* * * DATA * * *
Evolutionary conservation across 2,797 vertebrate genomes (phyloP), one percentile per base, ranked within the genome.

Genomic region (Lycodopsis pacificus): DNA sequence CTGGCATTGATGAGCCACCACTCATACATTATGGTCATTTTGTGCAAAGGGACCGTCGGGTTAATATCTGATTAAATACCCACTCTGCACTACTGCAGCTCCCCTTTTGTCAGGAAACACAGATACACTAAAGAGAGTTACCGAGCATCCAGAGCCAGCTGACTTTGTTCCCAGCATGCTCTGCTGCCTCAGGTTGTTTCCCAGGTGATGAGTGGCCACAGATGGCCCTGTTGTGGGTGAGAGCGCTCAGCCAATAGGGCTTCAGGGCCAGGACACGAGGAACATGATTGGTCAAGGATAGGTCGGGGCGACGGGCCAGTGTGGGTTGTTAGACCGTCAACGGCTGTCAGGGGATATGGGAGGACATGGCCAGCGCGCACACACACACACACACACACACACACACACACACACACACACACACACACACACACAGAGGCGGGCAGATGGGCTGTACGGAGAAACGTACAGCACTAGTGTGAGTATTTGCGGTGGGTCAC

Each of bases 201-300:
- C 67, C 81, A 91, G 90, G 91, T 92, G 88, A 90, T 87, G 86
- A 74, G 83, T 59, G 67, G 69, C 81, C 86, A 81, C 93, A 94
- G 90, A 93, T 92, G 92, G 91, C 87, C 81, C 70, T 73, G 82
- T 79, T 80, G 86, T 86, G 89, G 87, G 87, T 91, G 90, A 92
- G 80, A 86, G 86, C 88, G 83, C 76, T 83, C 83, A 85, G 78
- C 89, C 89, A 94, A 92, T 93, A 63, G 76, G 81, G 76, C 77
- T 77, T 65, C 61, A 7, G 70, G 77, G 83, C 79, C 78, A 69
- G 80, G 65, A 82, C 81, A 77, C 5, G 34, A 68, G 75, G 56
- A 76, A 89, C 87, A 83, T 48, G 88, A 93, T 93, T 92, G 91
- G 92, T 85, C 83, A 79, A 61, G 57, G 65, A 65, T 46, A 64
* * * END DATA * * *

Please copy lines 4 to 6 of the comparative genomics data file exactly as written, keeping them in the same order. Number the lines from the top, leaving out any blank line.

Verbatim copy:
- C 67, C 81, A 91, G 90, G 91, T 92, G 88, A 90, T 87, G 86
- A 74, G 83, T 59, G 67, G 69, C 81, C 86, A 81, C 93, A 94
- G 90, A 93, T 92, G 92, G 91, C 87, C 81, C 70, T 73, G 82